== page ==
Wednesday, December 13, 2017

Win some, lose some

I recently submitted an application to a group exhibition at a local art gallery. As you can tell from the title, I was not successful in my attempt to enter the exhibition, but that is the name of the game.  Although there is some feeling of disappointment, my more pragmatic side said "yes, but you only answer calls for submissions when it is a win-win for you, don't you?".

What, then, constitutes "win-win", when my entry was not accepted? Learning and growth, trying something new, refining a technique... all of those are pluses in my book, and all took place while I worked on this piece.

Here is the story of the creation of the work submitted to the call for entries.

My husband and I took a walk in a different town during our summer holidays and came upon this scene:

It took us a minute to realize what we were seeing, and then we did a quick double-take. What a mixed message! As we continued on our walk, I wondered how this could be made into an artwork -- would I quilt it? Would I paint it? Would I somehow create a 3D work and incorporate fabric figures?

The idea was added to my list of prospective projects (which is very long, let me tell you!), and I continued with other priorities and obligations, like making a birch bark basket for a fundraiser. Not even a  month later, however, a call for submissions came out and the them was... Fences!

The photo was retrieved and discussions were lively around the dinner table and at other times. My husband had as much to add to the concept as I did and we finally agreed to create a joint piece. He would do the carpentry and I would do the quilting.

He set to work right away, and we consulted back and forth on the wooden fence -- how should it look? What were the mechanics for storage and set-up? How could we make it look old, but well-cared for? The sawdust flew, the hammer rang, and before I knew it, the fence was assembled.

It was at that point that I realized what I'd let myself in for. My art quilts thus far had been rather modest in size, with the largest being my Geschichten quilt from a few years ago. When we discussed the Fences project, I had expressed the desire to finally create a large-scale quilt, something that would stand taller than me and perhaps spread out onto the floor. With the birch bark basket out of the way and the wooden fence made, I was ready to spread out.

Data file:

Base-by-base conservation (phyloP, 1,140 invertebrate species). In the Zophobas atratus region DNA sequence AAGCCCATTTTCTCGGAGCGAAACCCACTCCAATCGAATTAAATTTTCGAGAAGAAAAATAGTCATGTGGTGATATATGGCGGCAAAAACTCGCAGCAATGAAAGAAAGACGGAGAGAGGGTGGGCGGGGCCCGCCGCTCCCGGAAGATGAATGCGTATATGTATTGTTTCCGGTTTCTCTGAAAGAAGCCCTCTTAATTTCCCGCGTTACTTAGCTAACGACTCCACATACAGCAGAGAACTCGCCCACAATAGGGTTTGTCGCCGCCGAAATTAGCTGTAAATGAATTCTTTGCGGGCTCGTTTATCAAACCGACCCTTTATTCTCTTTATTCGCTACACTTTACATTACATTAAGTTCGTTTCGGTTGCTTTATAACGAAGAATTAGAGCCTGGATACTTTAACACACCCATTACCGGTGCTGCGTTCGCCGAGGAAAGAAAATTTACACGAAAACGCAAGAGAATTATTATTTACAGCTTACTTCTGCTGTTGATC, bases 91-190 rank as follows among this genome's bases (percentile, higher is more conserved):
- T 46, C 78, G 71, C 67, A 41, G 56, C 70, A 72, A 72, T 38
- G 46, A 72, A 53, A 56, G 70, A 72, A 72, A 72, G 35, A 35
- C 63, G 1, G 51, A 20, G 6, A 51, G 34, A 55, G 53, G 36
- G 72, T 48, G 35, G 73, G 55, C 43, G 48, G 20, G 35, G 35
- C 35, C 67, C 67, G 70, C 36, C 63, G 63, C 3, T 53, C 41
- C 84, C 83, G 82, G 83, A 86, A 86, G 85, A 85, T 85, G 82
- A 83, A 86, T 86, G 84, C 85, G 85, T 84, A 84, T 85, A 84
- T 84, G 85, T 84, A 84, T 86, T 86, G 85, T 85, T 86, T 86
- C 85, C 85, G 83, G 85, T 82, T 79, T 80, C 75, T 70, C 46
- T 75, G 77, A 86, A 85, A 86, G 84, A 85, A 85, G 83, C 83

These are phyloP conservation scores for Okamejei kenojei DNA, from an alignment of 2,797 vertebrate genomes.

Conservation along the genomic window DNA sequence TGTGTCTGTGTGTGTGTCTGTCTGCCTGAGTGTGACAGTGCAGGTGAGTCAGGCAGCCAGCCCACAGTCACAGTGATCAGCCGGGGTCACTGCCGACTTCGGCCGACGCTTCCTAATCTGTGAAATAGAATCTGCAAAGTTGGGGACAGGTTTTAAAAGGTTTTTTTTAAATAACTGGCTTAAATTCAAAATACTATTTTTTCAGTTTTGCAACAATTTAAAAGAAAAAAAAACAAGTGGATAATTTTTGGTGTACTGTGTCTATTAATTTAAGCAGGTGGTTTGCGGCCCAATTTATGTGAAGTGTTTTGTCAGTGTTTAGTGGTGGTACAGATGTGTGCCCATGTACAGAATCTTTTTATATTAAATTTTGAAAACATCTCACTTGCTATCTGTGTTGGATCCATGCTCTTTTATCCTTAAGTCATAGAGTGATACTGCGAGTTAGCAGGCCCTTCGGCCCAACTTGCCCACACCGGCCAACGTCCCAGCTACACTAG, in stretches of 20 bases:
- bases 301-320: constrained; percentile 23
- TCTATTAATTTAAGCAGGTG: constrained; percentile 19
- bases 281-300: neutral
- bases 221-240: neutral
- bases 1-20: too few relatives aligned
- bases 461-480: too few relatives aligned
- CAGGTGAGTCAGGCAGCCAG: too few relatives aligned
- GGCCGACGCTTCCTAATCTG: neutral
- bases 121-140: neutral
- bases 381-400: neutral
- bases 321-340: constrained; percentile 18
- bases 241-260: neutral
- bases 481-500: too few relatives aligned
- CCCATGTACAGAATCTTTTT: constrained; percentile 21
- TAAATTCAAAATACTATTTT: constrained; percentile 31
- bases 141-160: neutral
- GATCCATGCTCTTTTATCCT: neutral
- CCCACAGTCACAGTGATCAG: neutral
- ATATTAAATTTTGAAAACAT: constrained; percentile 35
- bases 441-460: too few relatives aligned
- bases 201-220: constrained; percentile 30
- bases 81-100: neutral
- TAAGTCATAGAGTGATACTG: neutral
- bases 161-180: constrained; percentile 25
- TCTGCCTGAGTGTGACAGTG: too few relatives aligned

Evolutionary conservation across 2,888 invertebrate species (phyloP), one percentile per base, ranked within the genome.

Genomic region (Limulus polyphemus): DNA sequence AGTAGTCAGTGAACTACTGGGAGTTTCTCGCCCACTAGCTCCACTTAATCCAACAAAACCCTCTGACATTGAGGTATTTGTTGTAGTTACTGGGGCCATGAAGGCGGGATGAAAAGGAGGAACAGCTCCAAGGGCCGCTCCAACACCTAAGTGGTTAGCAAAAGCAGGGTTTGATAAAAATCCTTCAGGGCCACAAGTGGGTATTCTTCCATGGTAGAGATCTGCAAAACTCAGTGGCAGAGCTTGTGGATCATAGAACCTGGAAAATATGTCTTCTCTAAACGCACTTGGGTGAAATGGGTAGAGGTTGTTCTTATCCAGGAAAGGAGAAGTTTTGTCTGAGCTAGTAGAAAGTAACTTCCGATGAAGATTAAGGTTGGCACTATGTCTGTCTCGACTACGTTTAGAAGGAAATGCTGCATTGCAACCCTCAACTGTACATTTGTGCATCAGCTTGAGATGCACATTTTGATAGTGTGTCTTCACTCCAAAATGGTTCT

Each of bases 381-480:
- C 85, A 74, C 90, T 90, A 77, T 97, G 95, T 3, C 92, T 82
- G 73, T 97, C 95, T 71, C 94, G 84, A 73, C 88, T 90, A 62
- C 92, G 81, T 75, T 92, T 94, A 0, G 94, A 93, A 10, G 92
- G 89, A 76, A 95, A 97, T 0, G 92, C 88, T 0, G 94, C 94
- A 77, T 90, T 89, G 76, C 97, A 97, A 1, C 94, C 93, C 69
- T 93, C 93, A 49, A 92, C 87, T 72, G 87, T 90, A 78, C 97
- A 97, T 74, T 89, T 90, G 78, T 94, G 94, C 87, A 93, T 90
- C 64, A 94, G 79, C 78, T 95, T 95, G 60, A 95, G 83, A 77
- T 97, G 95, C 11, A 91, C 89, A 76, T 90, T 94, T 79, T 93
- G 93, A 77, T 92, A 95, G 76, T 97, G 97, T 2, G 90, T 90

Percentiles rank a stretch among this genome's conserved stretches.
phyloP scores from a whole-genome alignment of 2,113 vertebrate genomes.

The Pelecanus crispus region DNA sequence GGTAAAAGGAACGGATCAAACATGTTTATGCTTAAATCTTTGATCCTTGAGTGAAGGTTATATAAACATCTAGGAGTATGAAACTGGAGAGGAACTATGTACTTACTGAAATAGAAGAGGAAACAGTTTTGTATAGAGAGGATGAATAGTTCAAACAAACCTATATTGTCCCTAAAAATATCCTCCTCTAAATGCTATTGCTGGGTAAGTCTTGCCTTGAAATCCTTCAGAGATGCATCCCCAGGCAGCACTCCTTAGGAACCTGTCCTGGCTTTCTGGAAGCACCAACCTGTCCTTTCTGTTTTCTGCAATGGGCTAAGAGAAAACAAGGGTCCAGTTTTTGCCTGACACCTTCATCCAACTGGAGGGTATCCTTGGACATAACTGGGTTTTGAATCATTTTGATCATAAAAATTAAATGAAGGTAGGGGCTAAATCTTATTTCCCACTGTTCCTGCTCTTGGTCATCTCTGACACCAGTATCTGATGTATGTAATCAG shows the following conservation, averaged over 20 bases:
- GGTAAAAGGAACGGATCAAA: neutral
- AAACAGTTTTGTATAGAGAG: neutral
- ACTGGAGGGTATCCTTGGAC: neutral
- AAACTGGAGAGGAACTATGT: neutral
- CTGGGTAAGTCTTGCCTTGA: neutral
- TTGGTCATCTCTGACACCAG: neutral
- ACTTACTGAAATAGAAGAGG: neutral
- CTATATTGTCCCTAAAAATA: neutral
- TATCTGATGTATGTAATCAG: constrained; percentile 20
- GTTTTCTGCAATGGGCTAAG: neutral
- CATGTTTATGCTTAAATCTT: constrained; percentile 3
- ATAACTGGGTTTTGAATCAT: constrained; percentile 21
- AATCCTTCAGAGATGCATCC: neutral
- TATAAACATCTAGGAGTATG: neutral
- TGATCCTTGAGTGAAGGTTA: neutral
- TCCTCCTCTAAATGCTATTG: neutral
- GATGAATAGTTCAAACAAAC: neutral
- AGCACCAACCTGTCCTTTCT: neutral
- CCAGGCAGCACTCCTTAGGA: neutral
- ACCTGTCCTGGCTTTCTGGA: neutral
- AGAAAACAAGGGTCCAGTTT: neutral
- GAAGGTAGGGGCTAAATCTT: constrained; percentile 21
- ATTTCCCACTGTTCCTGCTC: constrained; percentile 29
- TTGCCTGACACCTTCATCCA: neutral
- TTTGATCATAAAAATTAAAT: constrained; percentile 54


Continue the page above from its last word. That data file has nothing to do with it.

And spread out I did! I had to actually purchase large expanses of fabric on which to build my scene, as my stash did not hold large enough pieces in the correct colours. The quilt-in-progress filled up my entire studio.

The first real challenge was the fence, don't ask me why. I drew and re-drew that silly thing until it finally came together. I wanted it to continue on fabric where the wooden fence left off.

Then it was time to start cutting fabric and piecing things together.  My new friend is a product called "Wonder Under" which allowed me to fuse the separate pieces to hold them in place without pins -- handy when you have a quilt that is over 8 feet long!  Things got a bit messy as I cut, placed, discarded and cut again.

I decided to keep the format simple, due to time constraints and so that the focus could be on the fence.

At long last, things finally came together and I could start to quilt. That's when the pins came in handy, to baste the layers so they would not slide as I rolled, bunched, smoothed and manipulated the quilt sandwich in the sewing machine. As you can see, I used a few extra tables to help support the weight of the fabric as I sewed.

Some hand stitching was applied, too, for the flowers in the grass and under the porch, and then it was time to assemble the piece and make it picture-worthy for the submission (the deadline was quickly approaching).

Luckily, my studio ceiling was just tall enough to accommodate the quilted part!

I think we achieved the concept of the mixed message, and spun our yarn wrote our artist statement to examine the metaphorical fences or barriers we build around ourselves, to keep ourselves safe from others and, perhaps more importantly, to keep other safe from that which lies within ourselves.  The bottom of the "Beware of" sign has fallen off. Wouldn't it be nice to be able to flip over the fallen piece to see what it says?

Now that we know the result of our submission, I am looking at the quilted part and rubbing my hands in glee, as there is more that I would like to do there, playing and experimenting with other techniques I did not have time to try while racing to beat the clock.  For myself, the rejection is secondary to the learning I gained in creating this piece, so perhaps  the title for this blog is somewhat inaccurate.  Perhaps it should be "Win some, Learn some".